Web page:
Photo Courtesy: Travis Gray on Flickr
We take “leaps of faith” all the time.
We don’t have a choice but to take a “leap of faith” when the data is limited to make a good assessment of the situation that leads to a rational decision [ For those smart types – not making a decision is making a decision ]
Actually, at some level the data is always insufficient for any major decision. So there is some “leap of faith” in any decision making.
Taking “leaps of faith” is so common and pervasive that sometimes you forget to notice it.
Why should you be aware of this?
Simply because you have benefited from someone taking a “leap of faith” on you (several times) until now. And, you will continue to benefit from others taking a “leap of faith” on you (several times) moving forward.
Reflecting on my own situation, I have been a beneficiary of this multiple times. Here are a few that I can share:
1. When I wrote my first book (a murder mystery) I was ten years old and shopped it like crazy for three years and got rejected more than hundred times. Everything seemed hopeless. Then, three years later when I was thirteen, two people (their names are G.Prakash and Nataraj Choudhury) took a “leap of faith” and said “Yes” to publishing the book.
2. When my first ever startup dream was shattered in 1992 and I was desperately looking for job, things seemed hopeless. I didn’t have the software background but was willing to learn. The future looked bleak. Then, someone (his name is Sridhar) too a “leap of faith” and said “Yes” to hiring me.
3. It was 1997 and Kavitha and I decided to come to United States. I had several interviews for a position in a Consulting company. The final interview was a super-technical one where I could not answer a couple of questions on setting distributed Oracle databases. The interviewer recommended that I should not be hired. So I thought it was over. But then, God had other plans. Someone (his name is Alok Khare, my Boss in two separate companies) took a “leap of faith” and hired me.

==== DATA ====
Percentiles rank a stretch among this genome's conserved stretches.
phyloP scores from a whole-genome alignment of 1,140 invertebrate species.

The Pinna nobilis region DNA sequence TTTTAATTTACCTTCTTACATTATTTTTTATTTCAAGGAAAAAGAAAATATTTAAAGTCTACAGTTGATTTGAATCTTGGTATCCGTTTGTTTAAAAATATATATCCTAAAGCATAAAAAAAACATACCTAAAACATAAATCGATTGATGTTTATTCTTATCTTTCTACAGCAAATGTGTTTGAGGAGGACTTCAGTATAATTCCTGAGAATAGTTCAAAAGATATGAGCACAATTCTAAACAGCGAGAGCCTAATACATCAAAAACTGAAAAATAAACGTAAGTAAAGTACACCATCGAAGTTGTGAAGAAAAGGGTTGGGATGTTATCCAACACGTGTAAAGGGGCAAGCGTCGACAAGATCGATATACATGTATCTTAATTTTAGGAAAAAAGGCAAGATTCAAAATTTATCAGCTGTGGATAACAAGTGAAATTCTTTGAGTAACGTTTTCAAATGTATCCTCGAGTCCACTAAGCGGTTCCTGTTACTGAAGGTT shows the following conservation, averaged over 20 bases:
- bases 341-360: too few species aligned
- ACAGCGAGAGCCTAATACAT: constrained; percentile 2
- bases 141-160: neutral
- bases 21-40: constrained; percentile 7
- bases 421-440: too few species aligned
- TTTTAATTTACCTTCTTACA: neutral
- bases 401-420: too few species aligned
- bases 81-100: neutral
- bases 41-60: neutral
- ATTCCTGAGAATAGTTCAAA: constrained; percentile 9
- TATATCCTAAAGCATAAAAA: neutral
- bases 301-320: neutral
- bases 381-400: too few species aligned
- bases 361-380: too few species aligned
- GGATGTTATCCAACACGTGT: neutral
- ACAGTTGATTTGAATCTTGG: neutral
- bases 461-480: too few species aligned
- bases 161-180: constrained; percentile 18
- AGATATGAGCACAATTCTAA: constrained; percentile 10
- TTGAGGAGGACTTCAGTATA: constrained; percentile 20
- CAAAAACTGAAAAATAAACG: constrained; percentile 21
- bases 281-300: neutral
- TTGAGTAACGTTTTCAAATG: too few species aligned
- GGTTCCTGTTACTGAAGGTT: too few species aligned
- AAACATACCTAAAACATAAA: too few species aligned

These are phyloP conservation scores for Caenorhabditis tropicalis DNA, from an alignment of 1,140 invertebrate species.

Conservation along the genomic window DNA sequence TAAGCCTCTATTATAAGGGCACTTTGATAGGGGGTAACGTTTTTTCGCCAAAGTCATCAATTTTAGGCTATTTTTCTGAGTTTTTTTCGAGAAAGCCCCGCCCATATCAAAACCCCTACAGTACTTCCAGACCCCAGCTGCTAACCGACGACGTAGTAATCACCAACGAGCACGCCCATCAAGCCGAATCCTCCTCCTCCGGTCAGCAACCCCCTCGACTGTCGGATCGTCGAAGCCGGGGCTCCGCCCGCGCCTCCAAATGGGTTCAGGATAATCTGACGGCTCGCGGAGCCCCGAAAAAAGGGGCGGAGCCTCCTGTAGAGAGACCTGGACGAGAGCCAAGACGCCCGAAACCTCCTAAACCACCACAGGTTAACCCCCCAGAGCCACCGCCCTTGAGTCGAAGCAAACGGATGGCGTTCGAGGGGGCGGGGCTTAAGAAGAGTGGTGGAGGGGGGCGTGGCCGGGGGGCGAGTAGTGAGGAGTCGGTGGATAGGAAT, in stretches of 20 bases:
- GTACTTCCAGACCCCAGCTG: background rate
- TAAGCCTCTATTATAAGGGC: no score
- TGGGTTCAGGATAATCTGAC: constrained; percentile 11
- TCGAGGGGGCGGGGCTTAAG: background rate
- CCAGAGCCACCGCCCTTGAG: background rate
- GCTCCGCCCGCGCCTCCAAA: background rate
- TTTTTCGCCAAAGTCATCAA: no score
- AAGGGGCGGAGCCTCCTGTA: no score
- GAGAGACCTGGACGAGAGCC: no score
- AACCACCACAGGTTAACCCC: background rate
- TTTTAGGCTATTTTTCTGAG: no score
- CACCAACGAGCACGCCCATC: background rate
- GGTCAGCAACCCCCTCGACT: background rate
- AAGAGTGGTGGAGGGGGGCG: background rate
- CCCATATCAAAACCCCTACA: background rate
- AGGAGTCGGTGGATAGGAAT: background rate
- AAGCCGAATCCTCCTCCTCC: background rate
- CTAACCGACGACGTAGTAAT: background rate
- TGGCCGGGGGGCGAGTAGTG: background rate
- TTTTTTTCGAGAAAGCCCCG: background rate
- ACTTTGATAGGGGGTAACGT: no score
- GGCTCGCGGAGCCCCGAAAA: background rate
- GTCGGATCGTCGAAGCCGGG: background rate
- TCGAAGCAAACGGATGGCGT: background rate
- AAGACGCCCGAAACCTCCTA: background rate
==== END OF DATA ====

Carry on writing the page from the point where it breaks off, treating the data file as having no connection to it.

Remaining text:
4. It was 1998 and I had never managed a large Vantive (a CRM product then, now part of Oracle) implementation before. Neither had I worked on a Vantive project until that time. We got a new project from Lincoln Telephone Company and then someone (his name is Bill Morton) took a “leap of faith” and made me lead that project. It worked out fine as we completed the project a week before the deadline.
5. More recently, in 2005, I wrote my first business book “Beyond Code.” My last book before that was published in 1987 (eighteen years ago) and I had never written anything serious in the recent past. I worked hard on the book for more than a year and I passionately believed in what I had written. I had put my heart into it. It was not easy to get to the finish line. And then, someone (this time, one of my heroes, Tom Peters) took a “leap of faith” in me and wrote the Foreword for the book. That meant the world to me. I never had to look back after the publication of that book.
I can go on and in each and every case, if the people above had taken a rational approach and looked for “history of accomplishments” as proof, I would have lost. Instead, they decided to take a “leap of faith” and that made a world of difference in where I am (and what I am doing) today.
These are special people and I thank them and many others who took a “leap of faith” on me.
If you think about it in your own life, you will notice that you will have a set of people who took a “leap of faith” on you. They are special people. Take time to thank them.
If I have one wish for you, it will be that you find more people that will take a “leap of faith” on you.
If I have one request for you, it will be that you take “leaps of faith” on a few people that truly deserve it.